# The William Lowell Putnam Mathematical Competition 2001

The William Lowell Putnam Mathematical Competition will take place on Saturday, December 1, 2001.

It is a challenging opportunity for you to test your mathematical mettle. In the 2000 competition, 2818 individuals participated, representing 434 colleges and universities across Canada and the U.S.

Stanford placed seventh, and many individuals did very well.

The competition emphasizes ingenuity rather than knowledge, so freshmen are not at much of a disadvantage compared to seniors. Interest in or experience with problem solving is a plus. Not just math majors have done well; some recent winners have come from nearby disciplines, including physics, computer science, and engineering.

Completely solving even one of the twelve problems is a significant achievement, and in most years would place you well above the median. (Keep in mind that the particpants are self-selected from among the best in the continent.)

If you might like to try the Putnam, please let me know as soon as possible, definitely by November 7. The preliminary list of competitors has already been submitted, but I can send in changes as late as early November. If you need to take the exam at a different time, please let me know as soon as possible as well.

• The introductory poster.
• Meetings: We will have dinner-time problem solving practice sessions this quarter (Oct. 9 - Nov. 27): Tuesdays, 380-383N, 6-7:30. Practice problems will include some on the topics discussed, and some others.
• Here is the handout for the introductory meeting.
• October 9:
• topics: pigeonhole principle and induction
• notes and practice problems.
• Problem of the week: Find positive integers n and a_1, a_2, ..., a_n such that
a_1 + a_2 + ... + a_n = 1979
and the product a_1 a_2 ... a_n is as large as possible.
(Follow-up: what year did this problem appear on the Putnam?)
• October 16:
• topic: number theory.
• notes and problems.
• link to one of the "million-dollar problems", the Birch-Swinnerton-Dyer Conjecture.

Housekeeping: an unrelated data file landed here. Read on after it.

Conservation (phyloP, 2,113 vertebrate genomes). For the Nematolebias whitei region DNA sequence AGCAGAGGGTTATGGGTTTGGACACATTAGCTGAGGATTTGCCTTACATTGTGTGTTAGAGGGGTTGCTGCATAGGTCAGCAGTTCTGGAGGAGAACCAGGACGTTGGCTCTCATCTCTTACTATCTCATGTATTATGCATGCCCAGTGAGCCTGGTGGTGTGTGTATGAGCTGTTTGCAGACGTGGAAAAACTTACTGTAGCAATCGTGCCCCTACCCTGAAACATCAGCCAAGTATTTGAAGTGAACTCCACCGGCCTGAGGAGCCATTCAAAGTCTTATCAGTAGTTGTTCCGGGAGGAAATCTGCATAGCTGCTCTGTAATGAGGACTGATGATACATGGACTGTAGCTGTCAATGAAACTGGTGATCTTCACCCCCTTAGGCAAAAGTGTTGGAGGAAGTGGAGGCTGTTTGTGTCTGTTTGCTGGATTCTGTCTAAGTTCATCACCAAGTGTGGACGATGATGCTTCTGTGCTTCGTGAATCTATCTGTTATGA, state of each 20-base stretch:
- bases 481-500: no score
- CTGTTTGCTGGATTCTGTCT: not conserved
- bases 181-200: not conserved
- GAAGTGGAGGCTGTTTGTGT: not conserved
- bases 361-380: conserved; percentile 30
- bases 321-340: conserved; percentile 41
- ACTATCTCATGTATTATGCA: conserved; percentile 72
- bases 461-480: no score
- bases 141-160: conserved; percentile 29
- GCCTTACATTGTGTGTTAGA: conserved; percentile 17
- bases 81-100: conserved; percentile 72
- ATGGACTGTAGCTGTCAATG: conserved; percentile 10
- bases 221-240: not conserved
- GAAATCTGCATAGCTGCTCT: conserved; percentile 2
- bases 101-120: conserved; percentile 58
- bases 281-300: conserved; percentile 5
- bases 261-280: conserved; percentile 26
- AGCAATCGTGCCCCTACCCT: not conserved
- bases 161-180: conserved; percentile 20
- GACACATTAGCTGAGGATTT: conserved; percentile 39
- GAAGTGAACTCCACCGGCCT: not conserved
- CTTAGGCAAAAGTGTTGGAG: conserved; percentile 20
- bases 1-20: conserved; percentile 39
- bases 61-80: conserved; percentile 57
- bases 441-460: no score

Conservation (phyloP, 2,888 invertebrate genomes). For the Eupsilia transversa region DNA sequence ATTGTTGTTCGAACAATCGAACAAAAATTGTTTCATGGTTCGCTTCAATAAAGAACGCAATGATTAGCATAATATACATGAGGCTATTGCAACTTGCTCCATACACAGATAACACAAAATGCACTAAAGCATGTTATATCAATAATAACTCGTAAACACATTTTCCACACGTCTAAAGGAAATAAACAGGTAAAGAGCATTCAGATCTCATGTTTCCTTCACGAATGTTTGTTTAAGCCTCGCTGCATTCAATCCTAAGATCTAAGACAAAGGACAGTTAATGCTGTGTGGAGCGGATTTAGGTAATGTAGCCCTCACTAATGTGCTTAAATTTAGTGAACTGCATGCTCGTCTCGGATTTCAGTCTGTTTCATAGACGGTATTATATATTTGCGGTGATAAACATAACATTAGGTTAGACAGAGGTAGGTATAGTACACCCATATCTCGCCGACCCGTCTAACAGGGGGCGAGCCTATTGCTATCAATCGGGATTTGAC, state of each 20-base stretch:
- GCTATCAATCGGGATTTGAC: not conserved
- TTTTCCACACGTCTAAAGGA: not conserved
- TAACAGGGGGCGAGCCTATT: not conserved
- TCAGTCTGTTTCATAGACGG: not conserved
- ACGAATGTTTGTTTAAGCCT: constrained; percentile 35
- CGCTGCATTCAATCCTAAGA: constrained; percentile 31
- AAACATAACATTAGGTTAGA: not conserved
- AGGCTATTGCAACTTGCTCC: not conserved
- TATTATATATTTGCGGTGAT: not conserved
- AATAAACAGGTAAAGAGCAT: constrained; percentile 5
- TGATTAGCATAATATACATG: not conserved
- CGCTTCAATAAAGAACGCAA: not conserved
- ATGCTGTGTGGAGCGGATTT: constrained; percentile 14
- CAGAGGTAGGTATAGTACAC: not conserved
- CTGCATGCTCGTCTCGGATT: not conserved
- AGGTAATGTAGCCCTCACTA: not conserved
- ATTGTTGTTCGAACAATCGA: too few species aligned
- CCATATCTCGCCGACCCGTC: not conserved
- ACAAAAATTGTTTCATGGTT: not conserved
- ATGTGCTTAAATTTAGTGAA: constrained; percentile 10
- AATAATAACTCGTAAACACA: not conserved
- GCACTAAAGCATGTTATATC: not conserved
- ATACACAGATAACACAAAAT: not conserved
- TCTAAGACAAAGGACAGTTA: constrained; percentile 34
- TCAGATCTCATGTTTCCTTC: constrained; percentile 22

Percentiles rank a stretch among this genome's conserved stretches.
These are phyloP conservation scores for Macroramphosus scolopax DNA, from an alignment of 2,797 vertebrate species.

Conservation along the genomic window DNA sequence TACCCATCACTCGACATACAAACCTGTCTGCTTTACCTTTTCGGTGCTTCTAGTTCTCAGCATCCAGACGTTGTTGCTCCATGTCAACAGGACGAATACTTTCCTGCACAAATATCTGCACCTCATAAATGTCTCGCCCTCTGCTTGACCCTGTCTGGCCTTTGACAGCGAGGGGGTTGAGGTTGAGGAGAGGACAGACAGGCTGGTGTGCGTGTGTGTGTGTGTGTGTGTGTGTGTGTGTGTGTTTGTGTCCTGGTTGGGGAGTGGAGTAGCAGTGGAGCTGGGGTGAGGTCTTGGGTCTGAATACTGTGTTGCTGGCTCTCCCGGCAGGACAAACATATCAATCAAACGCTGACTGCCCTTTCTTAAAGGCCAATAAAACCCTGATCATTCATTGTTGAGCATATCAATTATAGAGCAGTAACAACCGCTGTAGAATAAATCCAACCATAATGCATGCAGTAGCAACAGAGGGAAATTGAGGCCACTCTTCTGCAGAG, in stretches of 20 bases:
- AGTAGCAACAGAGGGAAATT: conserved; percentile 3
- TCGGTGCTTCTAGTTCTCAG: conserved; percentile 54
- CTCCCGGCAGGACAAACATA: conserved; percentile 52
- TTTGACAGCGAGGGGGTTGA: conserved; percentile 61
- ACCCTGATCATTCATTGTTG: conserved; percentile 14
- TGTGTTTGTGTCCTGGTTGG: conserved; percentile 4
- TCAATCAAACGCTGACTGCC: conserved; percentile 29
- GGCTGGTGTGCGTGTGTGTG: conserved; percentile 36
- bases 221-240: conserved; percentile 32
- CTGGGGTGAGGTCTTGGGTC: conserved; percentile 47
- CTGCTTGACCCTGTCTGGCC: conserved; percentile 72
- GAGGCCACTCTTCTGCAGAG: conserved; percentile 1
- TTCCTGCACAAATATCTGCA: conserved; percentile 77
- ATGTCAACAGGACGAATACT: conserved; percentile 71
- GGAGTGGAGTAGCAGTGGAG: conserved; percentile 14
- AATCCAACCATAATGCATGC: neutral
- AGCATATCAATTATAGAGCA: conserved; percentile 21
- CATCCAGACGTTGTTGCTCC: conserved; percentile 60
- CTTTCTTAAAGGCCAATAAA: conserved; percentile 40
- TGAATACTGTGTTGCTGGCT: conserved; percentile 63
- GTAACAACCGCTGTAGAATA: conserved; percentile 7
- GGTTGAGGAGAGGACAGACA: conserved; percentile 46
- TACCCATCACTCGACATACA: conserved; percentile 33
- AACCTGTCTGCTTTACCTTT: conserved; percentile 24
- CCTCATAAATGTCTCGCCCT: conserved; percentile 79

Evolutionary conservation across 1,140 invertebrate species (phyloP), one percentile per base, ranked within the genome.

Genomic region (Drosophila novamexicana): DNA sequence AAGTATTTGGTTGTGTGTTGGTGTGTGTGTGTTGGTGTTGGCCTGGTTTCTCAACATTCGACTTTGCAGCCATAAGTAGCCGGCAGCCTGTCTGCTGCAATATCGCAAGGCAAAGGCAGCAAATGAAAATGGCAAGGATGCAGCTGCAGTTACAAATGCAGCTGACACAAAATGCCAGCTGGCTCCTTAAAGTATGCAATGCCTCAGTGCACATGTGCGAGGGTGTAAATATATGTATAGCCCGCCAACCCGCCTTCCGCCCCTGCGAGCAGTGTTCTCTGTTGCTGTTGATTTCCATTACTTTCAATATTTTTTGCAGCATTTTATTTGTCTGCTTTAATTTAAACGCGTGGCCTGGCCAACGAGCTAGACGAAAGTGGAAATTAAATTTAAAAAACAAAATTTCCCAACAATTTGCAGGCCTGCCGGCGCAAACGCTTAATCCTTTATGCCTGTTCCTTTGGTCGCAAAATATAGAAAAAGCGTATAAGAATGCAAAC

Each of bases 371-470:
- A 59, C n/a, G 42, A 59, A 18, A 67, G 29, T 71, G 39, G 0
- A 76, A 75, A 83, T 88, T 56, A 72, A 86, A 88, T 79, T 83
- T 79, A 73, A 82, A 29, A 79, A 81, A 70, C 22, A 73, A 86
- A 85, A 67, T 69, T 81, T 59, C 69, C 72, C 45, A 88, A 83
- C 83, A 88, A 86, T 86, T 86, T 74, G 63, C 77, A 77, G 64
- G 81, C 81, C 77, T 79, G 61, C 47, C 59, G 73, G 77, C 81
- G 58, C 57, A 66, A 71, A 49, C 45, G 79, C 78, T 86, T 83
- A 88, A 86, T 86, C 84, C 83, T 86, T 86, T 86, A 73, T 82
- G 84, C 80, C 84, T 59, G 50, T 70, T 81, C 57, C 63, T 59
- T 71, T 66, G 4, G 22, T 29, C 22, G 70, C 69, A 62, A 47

• Problem of the week: Write down the first few powers of 2 in a column, and the first few powers of 5:

2 5
4 25
8 125
16 625
32 3125

Notice that the total number of digits in each row are 2, 3, 4, 5, 6! Why is the number of digits in the nth row, n+1?

• October 23:
• topics: linear recursions (recurrence relations) and linear recursive sequences; fancy linear algebra.
• problems.
• Instead of a "Problem of the Week", here's a "Website of the Week": Rich Schwartz's "Lucy and Lily" game. This may not work on some browsers. On my machine at home, it works on internet explorer, but not on netscape. There's actually a huge amount of cool math buried in this game, including links to Penrose tiles. Try playing the "single game" to see how hard it is. Then try the double game, which looks even harder. Finally, read the simple winning strategy for the double game. (It's amazing that the double game ends up being easier than the single game.)
• October 30:
• topics: generating functions; analysis on the real line.
• notes and problems.
• Problem of the week (found on the web; this one is an old chestnut). Follow-up once you've figured it out: Find Fibonacci numbers in the puzzle. They are somehow central to what's going on. Can you make a similar problem with "bigger" Fibonacci numbers?
• November 6
• November 13
• topics: invariants (presented by Vin da Silva), and how to tackle a general Putnam problem.
• problems (including the 1988 and 1993 Putnams)
• Website of the week: Why Mathematicians Now Care About their Hat Color. (Problems: (i) Figure out the 3-person strategy before reading the entire article. (ii) Explain why there's an n person strategy that's at least as successful as the n-1 person strategy. (iii) Find a seven-person strategy (very hard, unless you've happened to have seen "Hamming Codes")
• November 20
• topics: the "hat problem" (see the website of last week), and more practice.
• problems (including the 1988 and 1992 Putnams)
• November 27: No seminar. But here's a handout with sixteen analysis problems and solutions.
• December 1: The Putnam. Part A: 8-11 am, Part B: 1-4 pm. The solutions are available here.
• The official Putnam website.
• Recommended reading: I really like Loren Larson's "Problem Solving Through Problems" --- definitely worth owning. It's great preparation for the Putnam. It's now on reserve at the math library, in Building 380. It is also great help trying many old problems; a compilation of old Putnam problems and solutions, collected by Kiran Kedlaya. Older Putnam problems have appeared in two books; I'll add the precise reference here soon.
• Some more links are available through this good UCSD site, by Patrick Fitzsimmons.